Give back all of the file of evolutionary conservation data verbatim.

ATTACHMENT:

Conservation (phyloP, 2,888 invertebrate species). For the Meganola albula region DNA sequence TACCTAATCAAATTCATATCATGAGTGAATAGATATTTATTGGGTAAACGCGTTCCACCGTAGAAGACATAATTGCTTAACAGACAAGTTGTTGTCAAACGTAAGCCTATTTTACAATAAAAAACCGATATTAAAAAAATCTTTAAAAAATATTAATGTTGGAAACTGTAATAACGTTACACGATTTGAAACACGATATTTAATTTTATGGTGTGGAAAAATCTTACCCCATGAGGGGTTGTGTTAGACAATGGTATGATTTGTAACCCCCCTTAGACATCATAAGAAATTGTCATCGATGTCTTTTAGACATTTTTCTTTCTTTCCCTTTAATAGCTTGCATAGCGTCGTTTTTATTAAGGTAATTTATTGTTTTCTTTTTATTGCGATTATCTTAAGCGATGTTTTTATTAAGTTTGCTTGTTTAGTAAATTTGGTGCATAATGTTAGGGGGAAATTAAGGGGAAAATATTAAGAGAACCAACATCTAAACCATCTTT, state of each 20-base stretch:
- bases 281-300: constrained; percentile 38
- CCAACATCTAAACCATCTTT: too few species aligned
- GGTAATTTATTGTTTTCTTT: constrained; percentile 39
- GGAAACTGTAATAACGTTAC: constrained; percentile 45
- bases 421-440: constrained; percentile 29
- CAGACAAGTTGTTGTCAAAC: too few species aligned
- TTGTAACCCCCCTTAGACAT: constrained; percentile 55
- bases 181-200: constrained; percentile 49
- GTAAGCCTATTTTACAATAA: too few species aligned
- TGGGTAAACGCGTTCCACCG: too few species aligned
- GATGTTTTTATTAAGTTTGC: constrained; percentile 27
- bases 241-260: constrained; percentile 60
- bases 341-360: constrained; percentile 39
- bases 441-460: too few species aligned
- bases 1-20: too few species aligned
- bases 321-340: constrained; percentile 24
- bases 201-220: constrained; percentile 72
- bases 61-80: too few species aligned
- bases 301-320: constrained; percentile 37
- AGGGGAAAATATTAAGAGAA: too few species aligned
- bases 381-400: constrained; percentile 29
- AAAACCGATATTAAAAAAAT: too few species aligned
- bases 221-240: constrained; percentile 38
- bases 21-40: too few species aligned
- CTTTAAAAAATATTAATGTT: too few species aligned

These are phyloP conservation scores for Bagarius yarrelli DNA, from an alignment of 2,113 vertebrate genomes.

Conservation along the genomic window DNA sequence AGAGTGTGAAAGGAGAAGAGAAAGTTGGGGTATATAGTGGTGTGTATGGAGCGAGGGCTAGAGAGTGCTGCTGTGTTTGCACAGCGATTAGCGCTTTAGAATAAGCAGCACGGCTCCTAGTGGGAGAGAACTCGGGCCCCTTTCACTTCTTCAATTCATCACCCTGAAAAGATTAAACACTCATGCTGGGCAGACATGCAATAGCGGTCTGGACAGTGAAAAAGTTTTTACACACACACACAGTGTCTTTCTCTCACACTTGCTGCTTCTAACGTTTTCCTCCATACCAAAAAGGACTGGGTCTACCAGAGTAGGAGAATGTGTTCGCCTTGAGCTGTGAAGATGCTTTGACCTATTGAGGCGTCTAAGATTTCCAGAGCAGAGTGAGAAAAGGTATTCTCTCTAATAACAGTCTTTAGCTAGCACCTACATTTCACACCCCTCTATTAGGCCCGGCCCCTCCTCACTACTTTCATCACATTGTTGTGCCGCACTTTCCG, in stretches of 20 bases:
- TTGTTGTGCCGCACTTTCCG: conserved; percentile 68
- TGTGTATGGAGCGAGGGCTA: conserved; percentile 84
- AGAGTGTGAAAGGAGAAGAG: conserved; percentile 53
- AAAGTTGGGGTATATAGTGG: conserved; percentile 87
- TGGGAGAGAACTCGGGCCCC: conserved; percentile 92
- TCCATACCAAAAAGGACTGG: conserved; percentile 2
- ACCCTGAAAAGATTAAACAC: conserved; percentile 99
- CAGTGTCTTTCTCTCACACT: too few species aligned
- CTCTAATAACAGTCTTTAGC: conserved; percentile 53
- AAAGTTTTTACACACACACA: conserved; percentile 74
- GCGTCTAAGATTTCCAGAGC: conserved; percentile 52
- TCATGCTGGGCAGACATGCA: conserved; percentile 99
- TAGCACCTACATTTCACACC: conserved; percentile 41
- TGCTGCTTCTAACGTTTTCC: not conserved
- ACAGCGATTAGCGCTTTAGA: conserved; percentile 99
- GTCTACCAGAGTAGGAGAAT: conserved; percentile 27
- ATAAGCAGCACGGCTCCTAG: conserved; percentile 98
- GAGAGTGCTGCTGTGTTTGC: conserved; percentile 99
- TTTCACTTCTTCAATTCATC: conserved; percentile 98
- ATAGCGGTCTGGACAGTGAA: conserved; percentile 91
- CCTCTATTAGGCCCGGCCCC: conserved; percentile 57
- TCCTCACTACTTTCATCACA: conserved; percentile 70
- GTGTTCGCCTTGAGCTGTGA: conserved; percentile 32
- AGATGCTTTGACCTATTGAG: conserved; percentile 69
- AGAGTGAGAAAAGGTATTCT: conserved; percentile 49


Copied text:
Conservation (phyloP, 2,888 invertebrate species). For the Meganola albula region DNA sequence TACCTAATCAAATTCATATCATGAGTGAATAGATATTTATTGGGTAAACGCGTTCCACCGTAGAAGACATAATTGCTTAACAGACAAGTTGTTGTCAAACGTAAGCCTATTTTACAATAAAAAACCGATATTAAAAAAATCTTTAAAAAATATTAATGTTGGAAACTGTAATAACGTTACACGATTTGAAACACGATATTTAATTTTATGGTGTGGAAAAATCTTACCCCATGAGGGGTTGTGTTAGACAATGGTATGATTTGTAACCCCCCTTAGACATCATAAGAAATTGTCATCGATGTCTTTTAGACATTTTTCTTTCTTTCCCTTTAATAGCTTGCATAGCGTCGTTTTTATTAAGGTAATTTATTGTTTTCTTTTTATTGCGATTATCTTAAGCGATGTTTTTATTAAGTTTGCTTGTTTAGTAAATTTGGTGCATAATGTTAGGGGGAAATTAAGGGGAAAATATTAAGAGAACCAACATCTAAACCATCTTT, state of each 20-base stretch:
- bases 281-300: constrained; percentile 38
- CCAACATCTAAACCATCTTT: too few species aligned
- GGTAATTTATTGTTTTCTTT: constrained; percentile 39
- GGAAACTGTAATAACGTTAC: constrained; percentile 45
- bases 421-440: constrained; percentile 29
- CAGACAAGTTGTTGTCAAAC: too few species aligned
- TTGTAACCCCCCTTAGACAT: constrained; percentile 55
- bases 181-200: constrained; percentile 49
- GTAAGCCTATTTTACAATAA: too few species aligned
- TGGGTAAACGCGTTCCACCG: too few species aligned
- GATGTTTTTATTAAGTTTGC: constrained; percentile 27
- bases 241-260: constrained; percentile 60
- bases 341-360: constrained; percentile 39
- bases 441-460: too few species aligned
- bases 1-20: too few species aligned
- bases 321-340: constrained; percentile 24
- bases 201-220: constrained; percentile 72
- bases 61-80: too few species aligned
- bases 301-320: constrained; percentile 37
- AGGGGAAAATATTAAGAGAA: too few species aligned
- bases 381-400: constrained; percentile 29
- AAAACCGATATTAAAAAAAT: too few species aligned
- bases 221-240: constrained; percentile 38
- bases 21-40: too few species aligned
- CTTTAAAAAATATTAATGTT: too few species aligned

These are phyloP conservation scores for Bagarius yarrelli DNA, from an alignment of 2,113 vertebrate genomes.

Conservation along the genomic window DNA sequence AGAGTGTGAAAGGAGAAGAGAAAGTTGGGGTATATAGTGGTGTGTATGGAGCGAGGGCTAGAGAGTGCTGCTGTGTTTGCACAGCGATTAGCGCTTTAGAATAAGCAGCACGGCTCCTAGTGGGAGAGAACTCGGGCCCCTTTCACTTCTTCAATTCATCACCCTGAAAAGATTAAACACTCATGCTGGGCAGACATGCAATAGCGGTCTGGACAGTGAAAAAGTTTTTACACACACACACAGTGTCTTTCTCTCACACTTGCTGCTTCTAACGTTTTCCTCCATACCAAAAAGGACTGGGTCTACCAGAGTAGGAGAATGTGTTCGCCTTGAGCTGTGAAGATGCTTTGACCTATTGAGGCGTCTAAGATTTCCAGAGCAGAGTGAGAAAAGGTATTCTCTCTAATAACAGTCTTTAGCTAGCACCTACATTTCACACCCCTCTATTAGGCCCGGCCCCTCCTCACTACTTTCATCACATTGTTGTGCCGCACTTTCCG, in stretches of 20 bases:
- TTGTTGTGCCGCACTTTCCG: conserved; percentile 68
- TGTGTATGGAGCGAGGGCTA: conserved; percentile 84
- AGAGTGTGAAAGGAGAAGAG: conserved; percentile 53
- AAAGTTGGGGTATATAGTGG: conserved; percentile 87
- TGGGAGAGAACTCGGGCCCC: conserved; percentile 92
- TCCATACCAAAAAGGACTGG: conserved; percentile 2
- ACCCTGAAAAGATTAAACAC: conserved; percentile 99
- CAGTGTCTTTCTCTCACACT: too few species aligned
- CTCTAATAACAGTCTTTAGC: conserved; percentile 53
- AAAGTTTTTACACACACACA: conserved; percentile 74
- GCGTCTAAGATTTCCAGAGC: conserved; percentile 52
- TCATGCTGGGCAGACATGCA: conserved; percentile 99
- TAGCACCTACATTTCACACC: conserved; percentile 41
- TGCTGCTTCTAACGTTTTCC: not conserved
- ACAGCGATTAGCGCTTTAGA: conserved; percentile 99
- GTCTACCAGAGTAGGAGAAT: conserved; percentile 27
- ATAAGCAGCACGGCTCCTAG: conserved; percentile 98
- GAGAGTGCTGCTGTGTTTGC: conserved; percentile 99
- TTTCACTTCTTCAATTCATC: conserved; percentile 98
- ATAGCGGTCTGGACAGTGAA: conserved; percentile 91
- CCTCTATTAGGCCCGGCCCC: conserved; percentile 57
- TCCTCACTACTTTCATCACA: conserved; percentile 70
- GTGTTCGCCTTGAGCTGTGA: conserved; percentile 32
- AGATGCTTTGACCTATTGAG: conserved; percentile 69
- AGAGTGAGAAAAGGTATTCT: conserved; percentile 49